Decline in Vascular Function Correlates with Decline in Physical Function
The vasculature becomes increasingly dysfunctional with age in a number of different ways, from loss of capillary density to tissue stiffening and issues with smooth muscle function that lead to raised blood pressure, as well as the development of endothelial inflammation and atherosclerotic lesions that lead to heart attack or stroke. It isn't surprising to find that even simple measures of vascular aging, such as raised blood pressure, correlate fairly well with other aspects of aging, such as declines in physical function.
Approximately 10% of older adults have muscle weakness and diminished physical function that leads to adverse health outcomes and physical disability. A new study showed that vascular measures are associated with grip strength in cross-sectional analyses and change in gait speed (a measure of physical function) in longitudinal analyses. This is one of the first community-based studies to comprehensively examine relations of aortic stiffness and vascular function with age-related decline in physical function. Higher aortic stiffness was associated with loss of physical function over ~11 years.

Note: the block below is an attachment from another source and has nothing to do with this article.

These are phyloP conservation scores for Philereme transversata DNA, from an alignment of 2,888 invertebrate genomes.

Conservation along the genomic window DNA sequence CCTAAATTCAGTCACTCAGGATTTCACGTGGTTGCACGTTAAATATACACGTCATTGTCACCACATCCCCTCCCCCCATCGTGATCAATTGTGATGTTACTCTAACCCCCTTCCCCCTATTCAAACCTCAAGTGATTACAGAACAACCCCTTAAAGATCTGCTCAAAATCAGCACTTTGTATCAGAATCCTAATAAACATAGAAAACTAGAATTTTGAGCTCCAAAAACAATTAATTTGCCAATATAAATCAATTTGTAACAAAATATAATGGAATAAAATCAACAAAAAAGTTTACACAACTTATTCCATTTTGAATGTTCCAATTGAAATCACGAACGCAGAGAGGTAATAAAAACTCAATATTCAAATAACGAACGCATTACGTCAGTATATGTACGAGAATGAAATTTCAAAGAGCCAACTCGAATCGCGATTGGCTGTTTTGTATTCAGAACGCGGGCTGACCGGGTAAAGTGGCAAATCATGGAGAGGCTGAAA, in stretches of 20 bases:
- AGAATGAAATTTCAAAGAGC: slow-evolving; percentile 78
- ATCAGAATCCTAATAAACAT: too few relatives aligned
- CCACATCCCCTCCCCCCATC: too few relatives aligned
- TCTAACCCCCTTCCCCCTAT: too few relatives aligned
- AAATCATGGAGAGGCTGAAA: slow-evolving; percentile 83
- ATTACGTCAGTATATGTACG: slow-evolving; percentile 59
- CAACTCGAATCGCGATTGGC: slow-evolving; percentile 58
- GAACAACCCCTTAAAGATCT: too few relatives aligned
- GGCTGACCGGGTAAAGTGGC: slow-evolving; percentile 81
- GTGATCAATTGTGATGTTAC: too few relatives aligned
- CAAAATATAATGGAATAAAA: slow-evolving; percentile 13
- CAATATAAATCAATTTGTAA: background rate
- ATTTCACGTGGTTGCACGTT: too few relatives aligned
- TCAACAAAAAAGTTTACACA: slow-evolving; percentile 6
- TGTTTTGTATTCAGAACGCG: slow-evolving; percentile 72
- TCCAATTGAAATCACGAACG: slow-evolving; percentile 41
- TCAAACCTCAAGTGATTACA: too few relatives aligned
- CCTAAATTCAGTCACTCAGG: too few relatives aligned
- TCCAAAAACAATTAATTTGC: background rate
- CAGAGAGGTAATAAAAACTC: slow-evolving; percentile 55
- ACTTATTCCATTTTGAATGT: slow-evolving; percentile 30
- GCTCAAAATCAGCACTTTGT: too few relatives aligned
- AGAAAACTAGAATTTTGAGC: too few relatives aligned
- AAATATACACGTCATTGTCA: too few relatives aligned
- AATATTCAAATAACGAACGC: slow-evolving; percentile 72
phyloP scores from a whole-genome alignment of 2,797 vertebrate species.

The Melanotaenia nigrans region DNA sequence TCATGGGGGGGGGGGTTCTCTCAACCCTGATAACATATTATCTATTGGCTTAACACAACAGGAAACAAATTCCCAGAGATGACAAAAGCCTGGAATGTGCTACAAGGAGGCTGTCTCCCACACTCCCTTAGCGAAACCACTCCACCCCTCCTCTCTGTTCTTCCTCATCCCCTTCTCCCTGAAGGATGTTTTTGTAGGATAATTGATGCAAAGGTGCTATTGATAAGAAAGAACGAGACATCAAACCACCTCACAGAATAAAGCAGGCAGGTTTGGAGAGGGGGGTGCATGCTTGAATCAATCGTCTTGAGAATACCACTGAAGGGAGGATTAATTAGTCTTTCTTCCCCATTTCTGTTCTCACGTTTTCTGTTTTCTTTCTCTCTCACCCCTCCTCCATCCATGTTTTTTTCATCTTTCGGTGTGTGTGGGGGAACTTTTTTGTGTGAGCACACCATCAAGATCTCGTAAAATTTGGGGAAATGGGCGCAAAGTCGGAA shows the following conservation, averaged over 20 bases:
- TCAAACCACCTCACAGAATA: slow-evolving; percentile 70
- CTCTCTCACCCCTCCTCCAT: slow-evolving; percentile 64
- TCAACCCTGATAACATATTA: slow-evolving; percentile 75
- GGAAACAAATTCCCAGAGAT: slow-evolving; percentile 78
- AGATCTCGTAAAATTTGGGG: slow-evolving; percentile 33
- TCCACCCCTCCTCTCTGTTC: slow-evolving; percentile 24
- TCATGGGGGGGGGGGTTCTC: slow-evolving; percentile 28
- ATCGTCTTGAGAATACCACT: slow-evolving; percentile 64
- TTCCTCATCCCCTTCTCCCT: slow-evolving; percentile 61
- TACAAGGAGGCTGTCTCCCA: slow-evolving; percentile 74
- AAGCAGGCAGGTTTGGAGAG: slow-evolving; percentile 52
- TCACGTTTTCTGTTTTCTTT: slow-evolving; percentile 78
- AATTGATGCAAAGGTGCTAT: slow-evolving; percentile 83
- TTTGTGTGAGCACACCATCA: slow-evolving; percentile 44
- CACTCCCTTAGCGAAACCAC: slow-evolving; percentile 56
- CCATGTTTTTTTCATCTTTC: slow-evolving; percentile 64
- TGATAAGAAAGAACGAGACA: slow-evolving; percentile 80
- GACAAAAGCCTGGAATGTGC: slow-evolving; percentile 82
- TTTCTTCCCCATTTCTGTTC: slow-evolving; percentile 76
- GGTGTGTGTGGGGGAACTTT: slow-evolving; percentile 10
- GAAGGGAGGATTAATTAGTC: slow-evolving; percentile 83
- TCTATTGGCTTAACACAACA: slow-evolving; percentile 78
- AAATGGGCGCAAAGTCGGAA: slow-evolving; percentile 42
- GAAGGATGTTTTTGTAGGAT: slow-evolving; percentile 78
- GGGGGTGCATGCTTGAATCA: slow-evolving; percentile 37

Blood flow declines with aging, in part due to arterial stiffening. Consequent dysfunction in blood vessel dynamics may contribute to organ pathology and declines in muscle mass. The current study utilized data from a large cohort of 2,498 relatively healthy men and women and extends previous investigations by utilizing a longitudinal study design. The majority of previously published studies have utilized cross-sectional study designs with modest sample sizes. The authors believe that future studies should evaluate whether interventions that target vascular health may reduce age-related declines in physical function.